Mexico’s leftist president won a landslide last year on a manifesto of transformative change. Identifying the blights of corruption and wealth inequality, Andrés Manuel López Obrador proposed a combination of remedies: austerity in public spending, frugal, honest officials and ending “neoliberal” policies. Some investors did not take him at his word.
They looked at his record as a relatively pragmatic mayor of Mexico City from 2000-2005 and suggested Mr López Obrador would tone down his rhetoric in office. Yesterday’s sudden resignation of Carlos Urzúa, the respected finance minister and the strongest voice of fiscal prudence inside the administration, suggests those hopes were misplaced. Mr Urzúa’s resignation letter left no doubt about the reasons for his departure after only seven months. He accused the government of making decisions without sound justification and of imposing unqualified officials in key jobs with clear conflicts of interest.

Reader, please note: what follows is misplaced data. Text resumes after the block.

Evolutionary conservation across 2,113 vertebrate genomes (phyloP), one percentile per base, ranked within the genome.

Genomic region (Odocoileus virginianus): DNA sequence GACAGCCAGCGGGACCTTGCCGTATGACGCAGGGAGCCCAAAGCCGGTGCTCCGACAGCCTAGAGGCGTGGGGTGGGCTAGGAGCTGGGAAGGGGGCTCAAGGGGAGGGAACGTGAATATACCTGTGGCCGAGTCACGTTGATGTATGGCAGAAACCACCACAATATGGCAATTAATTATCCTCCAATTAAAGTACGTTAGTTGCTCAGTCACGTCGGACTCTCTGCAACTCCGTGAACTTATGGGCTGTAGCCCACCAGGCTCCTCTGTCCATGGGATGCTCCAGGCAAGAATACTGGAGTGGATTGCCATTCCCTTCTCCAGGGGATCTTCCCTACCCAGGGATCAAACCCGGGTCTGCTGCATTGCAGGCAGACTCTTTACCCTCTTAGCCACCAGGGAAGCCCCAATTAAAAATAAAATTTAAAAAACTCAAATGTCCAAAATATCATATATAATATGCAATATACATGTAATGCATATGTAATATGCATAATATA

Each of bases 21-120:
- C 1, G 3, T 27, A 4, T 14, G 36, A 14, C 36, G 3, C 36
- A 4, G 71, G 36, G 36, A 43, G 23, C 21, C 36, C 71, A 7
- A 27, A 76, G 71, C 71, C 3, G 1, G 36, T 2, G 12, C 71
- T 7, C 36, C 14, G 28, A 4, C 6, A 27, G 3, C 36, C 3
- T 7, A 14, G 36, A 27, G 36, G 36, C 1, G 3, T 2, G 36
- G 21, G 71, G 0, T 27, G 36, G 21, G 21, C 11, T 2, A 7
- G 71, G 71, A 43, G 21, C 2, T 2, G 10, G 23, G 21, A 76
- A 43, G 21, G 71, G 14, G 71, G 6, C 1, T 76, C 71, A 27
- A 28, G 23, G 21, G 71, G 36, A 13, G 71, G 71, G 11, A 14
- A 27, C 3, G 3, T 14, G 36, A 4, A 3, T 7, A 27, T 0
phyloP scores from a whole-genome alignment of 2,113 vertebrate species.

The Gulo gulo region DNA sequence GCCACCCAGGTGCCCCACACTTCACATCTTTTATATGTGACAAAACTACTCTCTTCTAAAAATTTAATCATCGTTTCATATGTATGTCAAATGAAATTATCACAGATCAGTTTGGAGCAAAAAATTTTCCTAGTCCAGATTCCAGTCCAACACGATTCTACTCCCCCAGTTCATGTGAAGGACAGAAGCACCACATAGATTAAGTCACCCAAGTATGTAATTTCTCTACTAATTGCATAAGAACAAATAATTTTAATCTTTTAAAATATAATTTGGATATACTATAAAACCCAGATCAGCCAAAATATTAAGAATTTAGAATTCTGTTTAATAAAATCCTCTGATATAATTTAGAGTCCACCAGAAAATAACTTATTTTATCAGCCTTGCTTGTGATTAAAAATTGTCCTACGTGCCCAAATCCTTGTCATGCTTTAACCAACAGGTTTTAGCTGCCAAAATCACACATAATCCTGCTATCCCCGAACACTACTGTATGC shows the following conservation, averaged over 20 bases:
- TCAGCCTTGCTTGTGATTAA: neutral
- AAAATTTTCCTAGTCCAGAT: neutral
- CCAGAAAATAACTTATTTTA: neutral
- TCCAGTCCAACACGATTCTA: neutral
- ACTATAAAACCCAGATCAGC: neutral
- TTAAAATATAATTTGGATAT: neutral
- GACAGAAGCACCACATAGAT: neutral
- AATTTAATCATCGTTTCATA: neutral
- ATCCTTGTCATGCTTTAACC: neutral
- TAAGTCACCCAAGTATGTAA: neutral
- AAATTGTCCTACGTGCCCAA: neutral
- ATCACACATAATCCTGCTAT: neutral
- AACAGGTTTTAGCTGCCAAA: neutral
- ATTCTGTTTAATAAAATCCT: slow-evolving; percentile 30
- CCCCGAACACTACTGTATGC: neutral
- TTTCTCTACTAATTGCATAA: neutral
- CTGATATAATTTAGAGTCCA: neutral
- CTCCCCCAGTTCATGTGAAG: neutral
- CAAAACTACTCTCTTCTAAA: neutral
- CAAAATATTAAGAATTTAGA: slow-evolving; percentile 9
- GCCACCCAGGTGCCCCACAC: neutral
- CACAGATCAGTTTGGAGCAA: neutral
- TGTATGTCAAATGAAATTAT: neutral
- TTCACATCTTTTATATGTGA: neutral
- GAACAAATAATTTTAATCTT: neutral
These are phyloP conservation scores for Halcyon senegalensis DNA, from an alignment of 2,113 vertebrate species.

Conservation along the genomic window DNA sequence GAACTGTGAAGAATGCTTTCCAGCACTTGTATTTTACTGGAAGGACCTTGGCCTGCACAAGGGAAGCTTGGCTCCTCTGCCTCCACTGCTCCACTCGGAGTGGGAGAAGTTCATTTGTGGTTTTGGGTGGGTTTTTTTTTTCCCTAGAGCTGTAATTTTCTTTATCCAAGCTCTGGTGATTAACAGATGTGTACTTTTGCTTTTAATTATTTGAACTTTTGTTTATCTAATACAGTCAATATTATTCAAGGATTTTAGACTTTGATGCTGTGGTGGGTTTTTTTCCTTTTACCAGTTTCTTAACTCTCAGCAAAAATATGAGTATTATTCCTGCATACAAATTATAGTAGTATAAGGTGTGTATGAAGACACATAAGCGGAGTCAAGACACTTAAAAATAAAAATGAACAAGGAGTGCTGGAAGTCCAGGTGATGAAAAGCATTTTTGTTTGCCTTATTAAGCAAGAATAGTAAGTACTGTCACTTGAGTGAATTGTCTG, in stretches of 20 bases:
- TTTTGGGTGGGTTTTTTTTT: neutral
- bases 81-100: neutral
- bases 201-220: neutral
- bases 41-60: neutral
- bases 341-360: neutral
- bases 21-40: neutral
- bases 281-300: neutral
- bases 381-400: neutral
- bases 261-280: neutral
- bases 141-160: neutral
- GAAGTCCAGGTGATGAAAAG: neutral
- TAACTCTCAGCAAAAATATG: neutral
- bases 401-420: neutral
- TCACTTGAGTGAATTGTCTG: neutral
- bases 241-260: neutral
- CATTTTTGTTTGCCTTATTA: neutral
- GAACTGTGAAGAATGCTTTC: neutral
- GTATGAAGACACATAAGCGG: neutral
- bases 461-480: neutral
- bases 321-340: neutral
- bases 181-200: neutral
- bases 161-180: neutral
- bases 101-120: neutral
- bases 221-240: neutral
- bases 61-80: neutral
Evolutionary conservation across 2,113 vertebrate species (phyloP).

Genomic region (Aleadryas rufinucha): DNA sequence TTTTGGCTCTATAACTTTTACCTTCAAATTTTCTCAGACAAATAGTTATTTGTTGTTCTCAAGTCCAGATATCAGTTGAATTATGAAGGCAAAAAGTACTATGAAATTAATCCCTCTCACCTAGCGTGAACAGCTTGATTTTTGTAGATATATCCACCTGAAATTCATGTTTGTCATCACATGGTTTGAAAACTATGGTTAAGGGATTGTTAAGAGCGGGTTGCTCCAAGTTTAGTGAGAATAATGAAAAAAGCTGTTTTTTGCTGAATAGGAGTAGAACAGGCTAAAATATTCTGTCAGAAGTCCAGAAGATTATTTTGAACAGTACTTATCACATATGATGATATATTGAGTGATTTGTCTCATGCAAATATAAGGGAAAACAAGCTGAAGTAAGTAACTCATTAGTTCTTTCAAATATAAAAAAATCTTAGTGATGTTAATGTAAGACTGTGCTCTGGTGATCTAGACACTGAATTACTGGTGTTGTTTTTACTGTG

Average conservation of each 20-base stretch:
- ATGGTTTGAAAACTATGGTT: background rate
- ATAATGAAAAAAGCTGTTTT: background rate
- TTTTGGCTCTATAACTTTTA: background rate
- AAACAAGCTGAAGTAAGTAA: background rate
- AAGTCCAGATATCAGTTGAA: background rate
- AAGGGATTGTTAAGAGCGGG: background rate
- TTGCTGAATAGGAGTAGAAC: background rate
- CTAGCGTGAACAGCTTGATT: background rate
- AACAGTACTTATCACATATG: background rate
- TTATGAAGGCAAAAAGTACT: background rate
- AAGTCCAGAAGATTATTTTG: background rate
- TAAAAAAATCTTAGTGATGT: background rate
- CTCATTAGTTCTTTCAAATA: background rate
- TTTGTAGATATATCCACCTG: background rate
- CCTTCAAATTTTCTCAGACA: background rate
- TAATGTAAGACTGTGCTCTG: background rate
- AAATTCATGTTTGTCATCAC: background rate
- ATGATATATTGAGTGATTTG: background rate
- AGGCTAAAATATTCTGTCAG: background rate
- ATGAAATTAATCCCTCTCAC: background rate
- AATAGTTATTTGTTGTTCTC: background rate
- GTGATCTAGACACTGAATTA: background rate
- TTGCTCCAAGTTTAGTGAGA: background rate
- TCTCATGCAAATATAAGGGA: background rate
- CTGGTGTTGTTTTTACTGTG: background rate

Markets responded by marking Mexico’s stocks and currency down by 2 per cent. The Mexican president was unmoved, reiterating his commitment “to change the economic policy which has been imposed for 36 years”. The time period is important.
Thirty-six years ago, amid dire economic crisis, Mexico made a historic shift away from decades of nationalist, statist economic policy and towards a new era of market-oriented free trade and closer integration with the US.
This was not without challenges: in particular, the peso crisis of 1994, when excessive dollar borrowing nearly sank the economy, triggering a $50bn US-led rescue. But the free trade direction brought Mexico greater prosperity, the Nafta free trade deal, OECD membership and a reputation for prudent economic management. Mr López Obrador is proclaiming an end to this era. It is far from clear he can replace it with something better.
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